GBA Logo horizontal Facebook LinkedIn Email Pinterest Twitter X Instagram YouTube Icon Navigation Search Icon Main Search Icon Video Play Icon Plus Icon Minus Icon Picture icon Hamburger Icon Close Icon Sorted

Community and Q&A

Is code min really enough for unvented roofs?

DamionL | Posted in General Questions on

In my readings of exterior insulation requirements for condensation control, I noticed the interior assumption is 70F @ 40RH. 

However, is this really a realistic specification? Generally aren’t temps and humidity higher at the interior roof line due to moisture and heat stratification? It seems like the code didn’t really account for much of a safety margin, and when you consider clear night sky cooling of the roof, will code minimum really save your roof if you’re not diligent about interior RH as well?
I’m guessing the answer to this is the importance of an interior ceiling air barrier as well as the roof deck air barrier, maybe the codes may update to account for this one day…or am I missing something?

GBA Prime

Join the leading community of building science experts

Become a GBA Prime member and get instant access to the latest developments in green building, research, and reports from the field.


  1. Expert Member
    Michael Maines | | #1

    For a given sample of air, raising the temperature will lower the relative humidity. Absolute humidity doesn't change much throughout a house so if it is warmer near the ridge, the relative humidity will be lower, with the same vapor pressure. In a well-sealed, well-insulated house, there is little stratification anyway.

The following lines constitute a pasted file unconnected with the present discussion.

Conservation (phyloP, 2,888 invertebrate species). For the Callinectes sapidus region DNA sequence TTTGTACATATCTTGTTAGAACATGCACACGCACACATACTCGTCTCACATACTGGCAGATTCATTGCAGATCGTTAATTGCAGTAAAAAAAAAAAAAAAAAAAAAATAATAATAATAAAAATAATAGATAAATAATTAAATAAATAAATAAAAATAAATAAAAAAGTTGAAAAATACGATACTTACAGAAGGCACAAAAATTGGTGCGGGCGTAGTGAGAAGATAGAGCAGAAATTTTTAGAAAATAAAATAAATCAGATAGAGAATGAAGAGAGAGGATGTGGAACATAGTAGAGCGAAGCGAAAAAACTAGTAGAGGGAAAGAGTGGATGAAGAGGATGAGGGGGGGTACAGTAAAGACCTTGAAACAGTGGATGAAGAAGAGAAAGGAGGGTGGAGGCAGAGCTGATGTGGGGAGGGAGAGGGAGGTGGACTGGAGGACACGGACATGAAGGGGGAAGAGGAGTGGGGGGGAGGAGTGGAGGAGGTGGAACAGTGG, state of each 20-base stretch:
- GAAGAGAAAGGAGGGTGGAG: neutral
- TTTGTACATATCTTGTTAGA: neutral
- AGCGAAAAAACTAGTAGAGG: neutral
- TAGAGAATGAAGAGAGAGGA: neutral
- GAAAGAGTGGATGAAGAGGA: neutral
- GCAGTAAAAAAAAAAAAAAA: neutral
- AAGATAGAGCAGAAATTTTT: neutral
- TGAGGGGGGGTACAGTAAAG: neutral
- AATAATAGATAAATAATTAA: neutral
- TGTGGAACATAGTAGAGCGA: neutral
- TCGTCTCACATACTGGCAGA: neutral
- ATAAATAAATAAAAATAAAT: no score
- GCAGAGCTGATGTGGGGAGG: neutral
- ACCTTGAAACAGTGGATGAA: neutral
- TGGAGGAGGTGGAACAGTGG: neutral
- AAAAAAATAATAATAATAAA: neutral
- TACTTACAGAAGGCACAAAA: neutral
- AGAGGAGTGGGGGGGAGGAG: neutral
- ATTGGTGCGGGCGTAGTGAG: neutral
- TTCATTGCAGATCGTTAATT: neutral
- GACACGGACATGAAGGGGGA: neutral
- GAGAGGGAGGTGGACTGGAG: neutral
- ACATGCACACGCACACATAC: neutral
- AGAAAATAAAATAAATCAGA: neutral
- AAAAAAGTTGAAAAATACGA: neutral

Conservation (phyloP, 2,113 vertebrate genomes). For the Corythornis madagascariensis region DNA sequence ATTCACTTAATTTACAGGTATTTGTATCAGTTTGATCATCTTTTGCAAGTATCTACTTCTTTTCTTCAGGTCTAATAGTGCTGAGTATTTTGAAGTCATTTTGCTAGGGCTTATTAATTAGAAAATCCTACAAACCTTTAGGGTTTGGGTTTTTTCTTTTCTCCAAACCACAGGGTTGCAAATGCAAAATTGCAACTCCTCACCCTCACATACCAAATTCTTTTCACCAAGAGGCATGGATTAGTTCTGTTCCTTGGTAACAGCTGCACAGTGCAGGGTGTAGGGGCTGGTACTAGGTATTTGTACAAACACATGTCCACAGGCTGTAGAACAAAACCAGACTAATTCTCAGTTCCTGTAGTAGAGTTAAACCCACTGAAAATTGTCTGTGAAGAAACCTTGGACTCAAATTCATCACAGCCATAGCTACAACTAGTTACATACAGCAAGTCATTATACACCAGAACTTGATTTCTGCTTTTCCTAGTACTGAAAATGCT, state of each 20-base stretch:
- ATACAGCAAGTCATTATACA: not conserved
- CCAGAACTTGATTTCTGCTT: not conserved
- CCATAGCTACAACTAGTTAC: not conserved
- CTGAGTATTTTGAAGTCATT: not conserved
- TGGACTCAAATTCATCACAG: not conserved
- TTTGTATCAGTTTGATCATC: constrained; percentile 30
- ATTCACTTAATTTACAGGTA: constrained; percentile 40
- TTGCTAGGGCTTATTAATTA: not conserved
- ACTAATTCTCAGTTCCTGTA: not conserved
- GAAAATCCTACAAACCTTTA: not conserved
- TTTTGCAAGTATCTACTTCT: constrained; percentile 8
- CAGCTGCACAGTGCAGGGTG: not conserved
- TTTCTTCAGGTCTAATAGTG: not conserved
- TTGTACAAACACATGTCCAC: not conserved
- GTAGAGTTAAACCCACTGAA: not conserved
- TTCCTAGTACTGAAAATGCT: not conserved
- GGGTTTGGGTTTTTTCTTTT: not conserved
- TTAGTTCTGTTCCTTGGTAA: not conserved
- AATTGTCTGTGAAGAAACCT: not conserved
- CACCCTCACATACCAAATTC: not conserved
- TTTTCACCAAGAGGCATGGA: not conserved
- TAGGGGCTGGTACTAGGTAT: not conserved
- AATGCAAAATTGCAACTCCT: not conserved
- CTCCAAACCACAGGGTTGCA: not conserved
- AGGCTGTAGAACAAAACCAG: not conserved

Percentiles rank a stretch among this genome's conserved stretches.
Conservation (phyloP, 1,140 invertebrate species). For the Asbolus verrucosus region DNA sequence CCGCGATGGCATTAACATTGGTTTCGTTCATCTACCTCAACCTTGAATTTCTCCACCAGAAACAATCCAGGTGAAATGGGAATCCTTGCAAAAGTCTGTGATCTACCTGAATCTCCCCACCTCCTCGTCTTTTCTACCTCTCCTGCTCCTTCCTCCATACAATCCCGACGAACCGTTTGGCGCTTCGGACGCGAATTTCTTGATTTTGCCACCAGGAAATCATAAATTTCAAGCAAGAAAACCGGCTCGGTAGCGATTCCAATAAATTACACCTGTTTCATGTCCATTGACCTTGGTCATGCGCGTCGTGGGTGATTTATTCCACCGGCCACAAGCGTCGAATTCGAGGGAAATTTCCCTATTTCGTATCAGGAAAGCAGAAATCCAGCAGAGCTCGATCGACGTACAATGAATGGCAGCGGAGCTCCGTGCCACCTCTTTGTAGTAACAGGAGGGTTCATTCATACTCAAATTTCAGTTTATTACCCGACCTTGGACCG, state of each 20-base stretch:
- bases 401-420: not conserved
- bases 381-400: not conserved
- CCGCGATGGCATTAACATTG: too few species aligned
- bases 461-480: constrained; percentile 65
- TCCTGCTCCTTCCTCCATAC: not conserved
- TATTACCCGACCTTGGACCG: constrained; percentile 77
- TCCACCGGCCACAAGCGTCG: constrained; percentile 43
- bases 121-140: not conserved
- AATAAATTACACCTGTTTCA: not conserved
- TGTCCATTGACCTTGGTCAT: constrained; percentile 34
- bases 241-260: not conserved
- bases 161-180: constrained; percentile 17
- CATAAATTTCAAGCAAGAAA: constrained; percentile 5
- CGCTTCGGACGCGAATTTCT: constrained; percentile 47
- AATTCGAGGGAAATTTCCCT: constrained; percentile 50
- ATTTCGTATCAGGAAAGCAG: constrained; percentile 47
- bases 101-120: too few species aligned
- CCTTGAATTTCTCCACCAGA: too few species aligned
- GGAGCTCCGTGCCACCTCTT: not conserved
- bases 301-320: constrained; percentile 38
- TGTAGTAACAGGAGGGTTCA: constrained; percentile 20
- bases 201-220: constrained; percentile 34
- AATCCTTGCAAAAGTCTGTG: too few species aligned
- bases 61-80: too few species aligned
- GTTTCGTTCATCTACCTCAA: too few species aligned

1. Expert Member
      DCcontrarian | | #3

      The reason roofs are so much more troublesome than other exterior assemblies is that humidity rises. Water molecules are lighter than air.

      1. Expert Member
        Michael Maines | | #4
        1. Expert Member
          MALCOLM TAYLOR | | #5


          Leaving that debate aside, compared to most walls, roofs also have both the stack effect and that they are covered with an exterior impermeable surface working against them.

  2. crawfordesquire | | #2

    what climate zone?

Log in or create an account to post an answer.


Recent Questions and Replies

  • |
  • |
  • |
  • |